I find that looking extremely aggressive in traffic is very effective. It doesn't mean you have to ride like an idiot on his last ride, though. It simply means you have to look like you're about to snap the restraints of reality and go completely wild. This means a beady stare, a hunched forward position at the lights, a few completely unnecessary blips sometimes and very little else. Look like that, and ride your own ride, and you'll find gaps opening up for you, car drivers noticing you (a huge bonus, since more car-bike accidents are car-guy-didn't-see-bike types) and many times motorcyclists also giving space to you. Once past, consider waving a thanks. Then they will not only notice you, they'll remember you. I've made a few 'commuter friends' by waving, I can tell you. Also, dress serious. That means as close to proper motorcycle kit as you can afford. It will also protect you when it becomes time to say hello to tarmac.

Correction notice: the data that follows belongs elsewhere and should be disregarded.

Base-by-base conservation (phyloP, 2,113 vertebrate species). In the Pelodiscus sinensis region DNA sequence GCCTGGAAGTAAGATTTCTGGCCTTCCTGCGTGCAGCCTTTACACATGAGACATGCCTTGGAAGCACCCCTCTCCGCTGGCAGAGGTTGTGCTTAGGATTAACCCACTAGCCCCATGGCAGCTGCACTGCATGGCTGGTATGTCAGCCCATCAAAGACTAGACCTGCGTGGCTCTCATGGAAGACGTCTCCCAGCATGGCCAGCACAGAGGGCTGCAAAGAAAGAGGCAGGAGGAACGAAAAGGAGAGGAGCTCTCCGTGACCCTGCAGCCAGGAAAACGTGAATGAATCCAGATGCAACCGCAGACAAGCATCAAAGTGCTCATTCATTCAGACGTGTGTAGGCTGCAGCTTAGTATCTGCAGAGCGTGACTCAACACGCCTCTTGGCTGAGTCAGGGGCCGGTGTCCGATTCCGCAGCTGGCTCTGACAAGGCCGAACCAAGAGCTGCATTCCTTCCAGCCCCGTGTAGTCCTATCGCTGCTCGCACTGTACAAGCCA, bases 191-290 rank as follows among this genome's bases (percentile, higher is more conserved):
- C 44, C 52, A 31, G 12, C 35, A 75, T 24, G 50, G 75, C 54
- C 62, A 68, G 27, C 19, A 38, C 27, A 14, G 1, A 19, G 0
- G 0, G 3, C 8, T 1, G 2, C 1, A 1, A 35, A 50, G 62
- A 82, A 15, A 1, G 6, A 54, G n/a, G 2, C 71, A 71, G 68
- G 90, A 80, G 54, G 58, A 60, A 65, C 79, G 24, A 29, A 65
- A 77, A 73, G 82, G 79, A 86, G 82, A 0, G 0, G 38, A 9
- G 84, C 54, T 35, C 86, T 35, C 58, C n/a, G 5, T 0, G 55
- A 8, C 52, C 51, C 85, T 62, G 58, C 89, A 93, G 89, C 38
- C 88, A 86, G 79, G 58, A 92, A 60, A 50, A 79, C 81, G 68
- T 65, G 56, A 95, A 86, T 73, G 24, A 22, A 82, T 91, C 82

Oh, and don't get carried away by your own new image. You are not the two-day-stubble, hard-talking, part-time-motorcycle-guerilla you look like.

There is a negative side, of course. What doesn't? You'll invariably receive attention from the truly loony riders in traffic. They will want to race you. This is where your maturity comes in. Dig?

My next helmet

I have been watching this motorcycle helmet for a while. And now I am convinced. My next helmet will be a Shoei X-Eleven (US) or X-Spirit (elsewhere) Kagayama Replica TC-2 or -5 (the blue one).